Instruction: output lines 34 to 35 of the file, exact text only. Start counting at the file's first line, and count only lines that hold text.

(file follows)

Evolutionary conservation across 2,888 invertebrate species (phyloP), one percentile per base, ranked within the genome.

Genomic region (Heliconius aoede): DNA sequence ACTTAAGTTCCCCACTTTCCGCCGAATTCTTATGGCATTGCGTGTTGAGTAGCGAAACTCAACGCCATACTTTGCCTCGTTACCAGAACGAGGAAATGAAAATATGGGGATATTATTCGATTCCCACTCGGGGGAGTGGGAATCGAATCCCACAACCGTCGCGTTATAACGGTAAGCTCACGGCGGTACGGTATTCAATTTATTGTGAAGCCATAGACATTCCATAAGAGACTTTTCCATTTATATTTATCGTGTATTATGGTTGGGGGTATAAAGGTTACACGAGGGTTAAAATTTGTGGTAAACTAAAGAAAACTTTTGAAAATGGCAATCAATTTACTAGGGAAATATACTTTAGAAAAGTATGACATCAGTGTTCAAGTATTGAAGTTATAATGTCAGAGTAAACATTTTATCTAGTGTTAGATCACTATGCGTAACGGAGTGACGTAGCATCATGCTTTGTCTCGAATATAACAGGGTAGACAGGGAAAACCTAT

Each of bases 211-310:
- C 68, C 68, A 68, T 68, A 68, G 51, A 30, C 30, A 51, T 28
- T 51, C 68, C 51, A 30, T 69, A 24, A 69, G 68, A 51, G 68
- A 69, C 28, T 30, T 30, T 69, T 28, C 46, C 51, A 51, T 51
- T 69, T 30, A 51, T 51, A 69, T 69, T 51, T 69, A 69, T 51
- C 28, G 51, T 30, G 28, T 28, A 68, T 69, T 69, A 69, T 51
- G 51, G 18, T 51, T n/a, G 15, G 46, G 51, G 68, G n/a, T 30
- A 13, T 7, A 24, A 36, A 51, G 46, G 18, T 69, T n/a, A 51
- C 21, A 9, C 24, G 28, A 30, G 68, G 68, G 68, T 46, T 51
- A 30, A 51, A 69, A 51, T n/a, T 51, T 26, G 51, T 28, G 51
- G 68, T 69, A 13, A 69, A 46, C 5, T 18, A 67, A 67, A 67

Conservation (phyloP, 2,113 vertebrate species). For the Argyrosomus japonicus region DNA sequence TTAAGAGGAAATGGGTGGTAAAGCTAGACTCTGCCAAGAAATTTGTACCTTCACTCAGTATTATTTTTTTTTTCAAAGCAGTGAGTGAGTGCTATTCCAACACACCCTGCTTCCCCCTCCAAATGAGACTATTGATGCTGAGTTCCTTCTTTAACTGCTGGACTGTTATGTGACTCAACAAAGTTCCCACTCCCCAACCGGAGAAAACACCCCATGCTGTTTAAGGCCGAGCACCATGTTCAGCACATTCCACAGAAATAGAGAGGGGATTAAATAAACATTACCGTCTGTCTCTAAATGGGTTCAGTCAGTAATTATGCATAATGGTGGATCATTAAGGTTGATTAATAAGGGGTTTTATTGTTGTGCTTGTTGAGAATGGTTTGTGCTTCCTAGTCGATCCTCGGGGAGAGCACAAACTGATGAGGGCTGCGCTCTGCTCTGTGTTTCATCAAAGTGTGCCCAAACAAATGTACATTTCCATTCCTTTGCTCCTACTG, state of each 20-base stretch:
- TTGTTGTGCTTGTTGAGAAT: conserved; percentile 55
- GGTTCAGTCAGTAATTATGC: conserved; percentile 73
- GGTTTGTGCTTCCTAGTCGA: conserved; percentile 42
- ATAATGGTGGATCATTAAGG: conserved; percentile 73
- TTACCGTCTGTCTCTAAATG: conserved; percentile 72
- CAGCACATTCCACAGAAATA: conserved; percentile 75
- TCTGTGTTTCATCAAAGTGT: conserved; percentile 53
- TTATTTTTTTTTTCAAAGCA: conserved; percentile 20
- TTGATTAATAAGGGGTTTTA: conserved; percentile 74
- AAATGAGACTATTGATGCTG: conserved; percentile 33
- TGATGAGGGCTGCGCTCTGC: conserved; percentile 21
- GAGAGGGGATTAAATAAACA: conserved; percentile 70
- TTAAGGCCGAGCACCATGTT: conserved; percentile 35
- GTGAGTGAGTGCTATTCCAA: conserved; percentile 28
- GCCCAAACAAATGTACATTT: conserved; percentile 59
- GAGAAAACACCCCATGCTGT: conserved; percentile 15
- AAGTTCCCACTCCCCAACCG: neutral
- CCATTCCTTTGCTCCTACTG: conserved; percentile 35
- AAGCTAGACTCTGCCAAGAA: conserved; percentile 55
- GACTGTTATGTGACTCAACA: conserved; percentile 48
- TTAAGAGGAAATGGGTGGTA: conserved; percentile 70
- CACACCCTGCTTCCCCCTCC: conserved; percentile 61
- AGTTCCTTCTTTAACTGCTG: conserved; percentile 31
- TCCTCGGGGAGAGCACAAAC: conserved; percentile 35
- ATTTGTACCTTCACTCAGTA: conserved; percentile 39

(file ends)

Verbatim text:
- GACTGTTATGTGACTCAACA: conserved; percentile 48
- TTAAGAGGAAATGGGTGGTA: conserved; percentile 70